In a symposium held by China Magazine on Sunday regarding the G20 summit, economic expert Amr Moussa said that Egypt will not benefit from attending the G20 summit, while vice president of the Division of Home Appliances at the Cairo Chamber of Commerce Fathy El-Tahawy said that Egypt should not merely attend the summit to finalise deals on importing goods.
The technological infrastructure in Egypt is a wreck, and the world is heading towards the digital economy and digital currencies, Moussa said.
He added that Egypt’s banking system has not kept up with international standards for the past 30 years. Egypt suffers from monopolies, an invisible economy, and problems with the infrastructure, he noted.
“Egypt is not ready for the new currencies that China, Russia, and the rest of the world are seeking,” Moussa said. On another note, El-Tahawy said: “I hope, and believe it is necessary, to transfer the Chinese technology to Egypt.
“With Chinese technology and machines, we can create a number of factories and enhance our farming process to increase the yield from each acre of land. That way, we can start locally manufacturing most of our products,” El-Tahawy added.
He added that Egypt has been suffering from the inexistence of a manufacturing sector. Additionally, banks are not willing to support startups with funds, and importing machines from Europe is nearly impossible for investors due to the high risk and cost, he said.
Regarding the financial sector, El-Tahawy inquired: “I am wondering why the banks are not supporting the startups when the president himself said that EGP 200bn should be given to startups. This problem must be solved,” he added.
El-Tahawy also added that Egypt should try to import “know-how”. Korea and Japan skyrocketed because they had the know-how when Egypt was looking at how to import goods, he stated.
He pointed out that there is a factory in Egypt working with machines that were imported by former president Gamal Abdel Naser from the Czech Republic in 1985, and that when investors bring technology to Egypt, they import worn out machines that do not fulfill the needed capacity.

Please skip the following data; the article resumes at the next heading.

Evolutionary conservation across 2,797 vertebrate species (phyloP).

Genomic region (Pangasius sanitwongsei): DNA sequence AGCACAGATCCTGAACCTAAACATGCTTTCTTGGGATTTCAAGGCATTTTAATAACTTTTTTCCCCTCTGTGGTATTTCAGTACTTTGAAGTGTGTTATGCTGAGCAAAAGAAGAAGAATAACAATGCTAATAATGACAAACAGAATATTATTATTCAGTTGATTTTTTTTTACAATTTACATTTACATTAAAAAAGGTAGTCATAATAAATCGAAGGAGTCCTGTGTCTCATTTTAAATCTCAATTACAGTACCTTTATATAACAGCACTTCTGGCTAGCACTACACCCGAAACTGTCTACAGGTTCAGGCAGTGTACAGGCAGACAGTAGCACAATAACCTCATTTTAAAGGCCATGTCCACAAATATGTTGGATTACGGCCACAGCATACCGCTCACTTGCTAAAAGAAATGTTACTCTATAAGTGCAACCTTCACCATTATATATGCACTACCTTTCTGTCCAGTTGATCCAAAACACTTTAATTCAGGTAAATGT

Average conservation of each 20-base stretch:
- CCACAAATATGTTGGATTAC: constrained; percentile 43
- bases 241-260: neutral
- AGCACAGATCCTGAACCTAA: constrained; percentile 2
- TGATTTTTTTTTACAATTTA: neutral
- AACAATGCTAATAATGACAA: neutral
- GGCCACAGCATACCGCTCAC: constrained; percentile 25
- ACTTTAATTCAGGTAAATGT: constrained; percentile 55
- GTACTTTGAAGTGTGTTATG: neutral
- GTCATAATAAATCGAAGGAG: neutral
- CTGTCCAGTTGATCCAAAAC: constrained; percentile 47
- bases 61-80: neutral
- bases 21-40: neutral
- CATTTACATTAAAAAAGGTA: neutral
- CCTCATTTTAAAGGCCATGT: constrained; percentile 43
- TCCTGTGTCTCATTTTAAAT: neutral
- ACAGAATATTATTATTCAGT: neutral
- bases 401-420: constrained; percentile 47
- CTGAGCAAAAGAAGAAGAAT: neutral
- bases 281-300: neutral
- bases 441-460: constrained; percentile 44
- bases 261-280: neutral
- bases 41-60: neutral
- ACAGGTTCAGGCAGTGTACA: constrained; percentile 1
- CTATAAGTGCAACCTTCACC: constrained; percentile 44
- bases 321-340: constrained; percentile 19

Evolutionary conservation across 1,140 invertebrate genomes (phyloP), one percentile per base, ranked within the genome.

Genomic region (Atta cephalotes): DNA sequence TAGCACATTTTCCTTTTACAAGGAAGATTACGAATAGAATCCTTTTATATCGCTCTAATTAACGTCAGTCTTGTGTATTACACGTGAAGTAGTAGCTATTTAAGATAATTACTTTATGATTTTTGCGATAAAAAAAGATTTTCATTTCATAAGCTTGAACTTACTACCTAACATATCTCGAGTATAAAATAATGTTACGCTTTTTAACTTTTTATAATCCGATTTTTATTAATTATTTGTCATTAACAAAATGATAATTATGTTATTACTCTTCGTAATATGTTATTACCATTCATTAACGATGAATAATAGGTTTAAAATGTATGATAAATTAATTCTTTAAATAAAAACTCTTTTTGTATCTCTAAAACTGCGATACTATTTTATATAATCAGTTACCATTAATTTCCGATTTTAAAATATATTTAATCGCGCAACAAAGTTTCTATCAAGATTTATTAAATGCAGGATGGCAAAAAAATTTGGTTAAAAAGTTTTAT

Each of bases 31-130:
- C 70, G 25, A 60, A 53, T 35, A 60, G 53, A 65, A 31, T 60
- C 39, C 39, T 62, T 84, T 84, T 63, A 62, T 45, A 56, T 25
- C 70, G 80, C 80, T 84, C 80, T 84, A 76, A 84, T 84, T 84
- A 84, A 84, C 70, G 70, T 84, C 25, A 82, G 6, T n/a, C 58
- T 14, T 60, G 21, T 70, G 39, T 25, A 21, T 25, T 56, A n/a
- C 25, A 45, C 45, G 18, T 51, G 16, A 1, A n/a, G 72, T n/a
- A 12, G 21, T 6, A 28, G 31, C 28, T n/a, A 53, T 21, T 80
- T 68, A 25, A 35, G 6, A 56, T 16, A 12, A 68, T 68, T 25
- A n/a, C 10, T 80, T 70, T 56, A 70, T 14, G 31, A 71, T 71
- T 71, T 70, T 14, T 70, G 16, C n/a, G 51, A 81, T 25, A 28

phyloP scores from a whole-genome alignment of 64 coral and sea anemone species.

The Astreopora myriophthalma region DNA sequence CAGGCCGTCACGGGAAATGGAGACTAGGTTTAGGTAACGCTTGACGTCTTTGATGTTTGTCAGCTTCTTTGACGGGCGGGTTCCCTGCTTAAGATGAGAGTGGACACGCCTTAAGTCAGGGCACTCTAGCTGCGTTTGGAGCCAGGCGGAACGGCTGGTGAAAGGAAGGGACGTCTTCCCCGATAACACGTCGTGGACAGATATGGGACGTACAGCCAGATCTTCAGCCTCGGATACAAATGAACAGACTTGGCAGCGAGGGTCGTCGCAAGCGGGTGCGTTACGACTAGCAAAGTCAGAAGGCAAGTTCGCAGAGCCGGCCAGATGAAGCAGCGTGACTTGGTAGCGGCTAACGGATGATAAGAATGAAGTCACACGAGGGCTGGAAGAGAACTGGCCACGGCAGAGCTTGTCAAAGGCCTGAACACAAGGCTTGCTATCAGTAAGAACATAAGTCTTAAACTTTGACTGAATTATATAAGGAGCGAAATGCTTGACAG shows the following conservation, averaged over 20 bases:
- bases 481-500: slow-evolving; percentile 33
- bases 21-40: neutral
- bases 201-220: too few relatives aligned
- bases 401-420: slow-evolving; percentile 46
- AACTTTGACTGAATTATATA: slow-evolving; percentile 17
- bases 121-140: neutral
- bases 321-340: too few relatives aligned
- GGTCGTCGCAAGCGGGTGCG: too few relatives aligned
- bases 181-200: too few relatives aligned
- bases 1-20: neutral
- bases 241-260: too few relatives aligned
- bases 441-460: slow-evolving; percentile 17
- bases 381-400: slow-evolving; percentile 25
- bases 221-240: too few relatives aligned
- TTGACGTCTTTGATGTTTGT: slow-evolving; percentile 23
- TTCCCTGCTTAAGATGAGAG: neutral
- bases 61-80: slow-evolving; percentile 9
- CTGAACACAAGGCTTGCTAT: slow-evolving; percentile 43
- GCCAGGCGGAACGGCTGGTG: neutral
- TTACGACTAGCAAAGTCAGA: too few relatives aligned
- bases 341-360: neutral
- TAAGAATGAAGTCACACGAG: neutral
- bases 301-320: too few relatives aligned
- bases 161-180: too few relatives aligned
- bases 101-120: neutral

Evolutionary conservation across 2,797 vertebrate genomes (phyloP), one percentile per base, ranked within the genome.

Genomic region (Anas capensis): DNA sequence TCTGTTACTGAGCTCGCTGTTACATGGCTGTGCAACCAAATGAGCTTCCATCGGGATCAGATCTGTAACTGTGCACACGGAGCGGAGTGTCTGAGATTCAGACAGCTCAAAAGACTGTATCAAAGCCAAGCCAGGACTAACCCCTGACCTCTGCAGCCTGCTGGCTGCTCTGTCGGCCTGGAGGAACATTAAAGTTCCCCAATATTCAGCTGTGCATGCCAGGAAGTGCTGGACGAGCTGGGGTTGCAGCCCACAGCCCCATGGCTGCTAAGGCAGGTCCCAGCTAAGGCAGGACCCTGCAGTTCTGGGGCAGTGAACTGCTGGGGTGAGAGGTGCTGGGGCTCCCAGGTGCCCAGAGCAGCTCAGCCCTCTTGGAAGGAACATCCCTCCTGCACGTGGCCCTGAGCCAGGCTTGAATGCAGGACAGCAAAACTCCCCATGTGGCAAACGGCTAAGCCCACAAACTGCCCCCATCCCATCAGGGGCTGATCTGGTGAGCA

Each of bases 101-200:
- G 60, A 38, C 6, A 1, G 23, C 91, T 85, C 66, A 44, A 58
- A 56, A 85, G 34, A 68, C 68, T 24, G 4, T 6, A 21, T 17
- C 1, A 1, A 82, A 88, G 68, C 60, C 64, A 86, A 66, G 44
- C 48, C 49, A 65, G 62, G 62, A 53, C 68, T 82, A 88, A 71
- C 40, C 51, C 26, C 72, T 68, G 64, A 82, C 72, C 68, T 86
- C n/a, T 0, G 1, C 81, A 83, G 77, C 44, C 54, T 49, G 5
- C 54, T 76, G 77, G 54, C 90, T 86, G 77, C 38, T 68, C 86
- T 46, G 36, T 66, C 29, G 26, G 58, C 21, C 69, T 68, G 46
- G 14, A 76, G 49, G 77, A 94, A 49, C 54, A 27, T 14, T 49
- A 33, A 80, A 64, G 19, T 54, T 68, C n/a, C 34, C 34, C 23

El-Tahawy urged the Ministry of Industry and Trade to send people abroad to get trained by those who have the know-how. He emphasised that this technological transfer won’t happen in one year, but maybe in 10-15 years.
“I really want to sit here in this symposium in 15 years, and see Egypt as a member, not just a guest, in the G20 summit. I don’t want to sit here in 15 years in this symposium discussing why Egypt is unable to produce a loaf of bread,” he exclaimed.
Our country has a lot of resources and raw materials, but is suffering from bad management, especially in the economic sectors, he explained, adding that even if there are some sectors that are currently productive, many other sectors are not producing due to the outdated technological state.
El-Tahawy suggested Egypt look at the Chinese experience, like Dubai had done. Learning from and implementing such experiences could help revive entire countries, so Egypt should send delegations to China and India to gain the needed experience and apply it here, he said.
“China is currently self-marketing itself, and in five years, I expect that it will be leading the world economy instead of the United States,” El-Tahawy added. “I am sincerely requesting the activation of the startup funding project. Otherwise, any summit we are going to attend will be useless.”